The Federal Motor Carrier Safety Administration has been attempting to install a new set of rules regarding hours of service for truck drivers. Those rules were blocked by Congress this week, some say at the behest of trucking industry lobbyists. The goal of the rules is to reduce fatigue-related truck accidents. A trucking industry group has promised to seek more changes in January, once the legislators elected in November take office.
Hours of service regulations
One provision of the new rules drew the particular ire of trucking companies. That rule required truck drivers to take 34 or more hours off duty, including two periods from 1 a.m. to 5 a.m., in order to restart their work week. Drivers who worked 60/70 hours in a 7//8 day week were requires to take those hours off in order to get enough rest to continue driving safely. Trucking companies and many truck drivers complained that the requirement forced them to drive in heavy traffic or in bad weather, rather than allowing them the flexibility to choose the best time to be on the road. The 1-5 a.m. periods were chosen based on a study showing that rest during early morning hours was vital to avoiding fatigue.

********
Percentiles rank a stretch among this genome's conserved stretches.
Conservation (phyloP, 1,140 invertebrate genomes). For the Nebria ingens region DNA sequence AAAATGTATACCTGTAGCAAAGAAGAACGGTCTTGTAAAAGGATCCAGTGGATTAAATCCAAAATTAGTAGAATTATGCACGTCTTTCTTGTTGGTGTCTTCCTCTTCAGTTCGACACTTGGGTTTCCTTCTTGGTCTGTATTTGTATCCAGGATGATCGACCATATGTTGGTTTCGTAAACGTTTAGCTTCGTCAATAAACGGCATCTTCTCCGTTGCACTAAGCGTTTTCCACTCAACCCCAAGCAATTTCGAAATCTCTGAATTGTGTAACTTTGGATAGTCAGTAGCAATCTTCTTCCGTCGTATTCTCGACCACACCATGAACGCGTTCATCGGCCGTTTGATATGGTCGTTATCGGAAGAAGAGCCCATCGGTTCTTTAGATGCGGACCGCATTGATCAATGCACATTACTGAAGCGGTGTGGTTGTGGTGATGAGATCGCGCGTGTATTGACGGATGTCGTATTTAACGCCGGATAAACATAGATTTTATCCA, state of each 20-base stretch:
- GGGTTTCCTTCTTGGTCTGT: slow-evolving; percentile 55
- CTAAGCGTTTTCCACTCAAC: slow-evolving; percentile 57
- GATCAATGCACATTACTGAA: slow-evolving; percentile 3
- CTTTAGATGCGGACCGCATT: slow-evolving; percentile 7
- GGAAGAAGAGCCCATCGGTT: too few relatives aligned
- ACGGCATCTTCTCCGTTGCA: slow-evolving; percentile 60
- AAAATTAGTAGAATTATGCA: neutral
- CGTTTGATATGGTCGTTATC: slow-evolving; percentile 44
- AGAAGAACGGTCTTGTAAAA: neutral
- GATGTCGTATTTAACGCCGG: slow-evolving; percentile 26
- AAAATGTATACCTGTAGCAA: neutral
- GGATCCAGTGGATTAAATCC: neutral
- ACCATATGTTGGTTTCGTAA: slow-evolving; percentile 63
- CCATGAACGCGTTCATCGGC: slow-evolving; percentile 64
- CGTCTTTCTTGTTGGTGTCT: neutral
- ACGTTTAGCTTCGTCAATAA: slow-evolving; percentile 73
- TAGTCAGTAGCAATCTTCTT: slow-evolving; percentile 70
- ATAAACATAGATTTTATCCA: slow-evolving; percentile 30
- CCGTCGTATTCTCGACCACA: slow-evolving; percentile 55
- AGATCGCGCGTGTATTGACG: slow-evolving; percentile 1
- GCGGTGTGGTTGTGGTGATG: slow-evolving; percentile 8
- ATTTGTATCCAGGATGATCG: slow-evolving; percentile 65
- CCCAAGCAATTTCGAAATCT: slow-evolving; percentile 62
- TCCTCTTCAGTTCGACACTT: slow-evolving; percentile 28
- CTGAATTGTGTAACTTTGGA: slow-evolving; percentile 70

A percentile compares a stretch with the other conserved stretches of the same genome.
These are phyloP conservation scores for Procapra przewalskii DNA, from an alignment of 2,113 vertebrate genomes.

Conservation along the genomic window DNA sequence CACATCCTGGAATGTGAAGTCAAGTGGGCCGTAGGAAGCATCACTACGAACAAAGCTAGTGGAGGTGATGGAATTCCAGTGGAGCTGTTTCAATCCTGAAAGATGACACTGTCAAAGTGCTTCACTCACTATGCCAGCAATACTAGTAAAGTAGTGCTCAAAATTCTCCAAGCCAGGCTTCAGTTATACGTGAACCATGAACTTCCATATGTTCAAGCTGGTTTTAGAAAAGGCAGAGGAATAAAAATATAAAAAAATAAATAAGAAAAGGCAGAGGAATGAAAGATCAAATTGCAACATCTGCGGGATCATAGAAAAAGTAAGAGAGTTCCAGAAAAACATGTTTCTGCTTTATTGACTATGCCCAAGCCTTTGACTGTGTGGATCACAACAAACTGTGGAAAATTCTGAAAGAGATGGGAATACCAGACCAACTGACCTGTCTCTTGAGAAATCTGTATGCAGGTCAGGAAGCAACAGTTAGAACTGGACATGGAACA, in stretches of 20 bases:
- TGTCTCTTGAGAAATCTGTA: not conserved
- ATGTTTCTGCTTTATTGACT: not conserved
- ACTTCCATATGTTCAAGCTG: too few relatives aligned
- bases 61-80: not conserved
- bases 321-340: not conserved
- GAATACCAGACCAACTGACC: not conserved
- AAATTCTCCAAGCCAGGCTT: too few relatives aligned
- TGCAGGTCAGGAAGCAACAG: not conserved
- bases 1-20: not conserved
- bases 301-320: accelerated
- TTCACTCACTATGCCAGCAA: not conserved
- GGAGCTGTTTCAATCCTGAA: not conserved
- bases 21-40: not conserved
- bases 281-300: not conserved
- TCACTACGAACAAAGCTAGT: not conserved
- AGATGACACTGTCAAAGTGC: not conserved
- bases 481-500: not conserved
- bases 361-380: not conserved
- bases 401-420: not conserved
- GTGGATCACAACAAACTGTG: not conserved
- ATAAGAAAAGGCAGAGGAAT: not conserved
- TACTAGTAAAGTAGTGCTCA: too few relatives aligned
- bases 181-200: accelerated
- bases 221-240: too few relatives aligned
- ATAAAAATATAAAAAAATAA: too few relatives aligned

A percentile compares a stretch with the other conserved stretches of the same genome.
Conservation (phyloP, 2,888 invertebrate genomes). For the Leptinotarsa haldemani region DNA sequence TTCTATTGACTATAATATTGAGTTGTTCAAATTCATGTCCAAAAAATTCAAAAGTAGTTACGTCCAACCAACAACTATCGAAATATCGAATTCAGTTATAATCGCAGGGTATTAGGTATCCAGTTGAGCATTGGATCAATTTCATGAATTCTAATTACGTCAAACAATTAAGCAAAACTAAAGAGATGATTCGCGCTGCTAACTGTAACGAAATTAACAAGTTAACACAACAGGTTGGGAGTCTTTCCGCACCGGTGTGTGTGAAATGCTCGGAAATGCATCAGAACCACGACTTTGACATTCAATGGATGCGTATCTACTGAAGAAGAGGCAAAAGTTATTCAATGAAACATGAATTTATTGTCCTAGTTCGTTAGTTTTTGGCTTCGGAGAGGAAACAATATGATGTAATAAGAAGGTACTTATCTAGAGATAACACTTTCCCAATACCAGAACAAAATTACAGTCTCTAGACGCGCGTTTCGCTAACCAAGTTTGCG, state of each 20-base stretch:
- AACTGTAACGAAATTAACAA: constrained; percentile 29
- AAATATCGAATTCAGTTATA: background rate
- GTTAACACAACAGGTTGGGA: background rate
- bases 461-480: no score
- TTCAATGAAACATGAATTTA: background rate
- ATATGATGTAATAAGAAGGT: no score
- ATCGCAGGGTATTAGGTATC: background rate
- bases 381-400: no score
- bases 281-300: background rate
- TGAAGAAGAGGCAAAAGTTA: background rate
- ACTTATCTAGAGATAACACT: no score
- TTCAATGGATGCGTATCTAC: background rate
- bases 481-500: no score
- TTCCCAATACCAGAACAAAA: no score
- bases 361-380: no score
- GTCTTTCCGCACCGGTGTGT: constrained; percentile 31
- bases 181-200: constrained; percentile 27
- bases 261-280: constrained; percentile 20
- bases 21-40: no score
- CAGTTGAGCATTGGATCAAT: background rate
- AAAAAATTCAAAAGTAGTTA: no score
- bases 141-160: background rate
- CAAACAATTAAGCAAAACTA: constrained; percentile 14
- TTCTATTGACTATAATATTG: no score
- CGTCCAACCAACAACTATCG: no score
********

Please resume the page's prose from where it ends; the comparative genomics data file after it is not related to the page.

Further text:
The right to battle drowsy driving
Starting next month, the trucking industry is expected to ask Congress to stop individual states from setting their own guidelines. Some states are considering rules to force truck drivers to take breaks similar to those included in the FMCSA proposal. Truck companies want Congress to prevent states from setting their own safety regulations on tractor-trailers. The question will amount to who has the right to take action to tackle the problem of fatigue-related truck crashes.
Commercial trucking companies and truck drivers are constantly forced to make choices between their financial interests and the safety of the driving public. The FMCSA passes regulations to ensure that safety does not always take a backseat to profit. Drivers who work for too many hours, or who drive when they are drowsy are endangering the lives of others. If the government rolls back regulations designed to prevent this problem, the likely result is more truck accident fatalities.
Source: NBC Chicago, "Rollback of Truck Safety Rules May Be Just the Beginning," by Joan Lowy and David Dishneau, 8 December 2016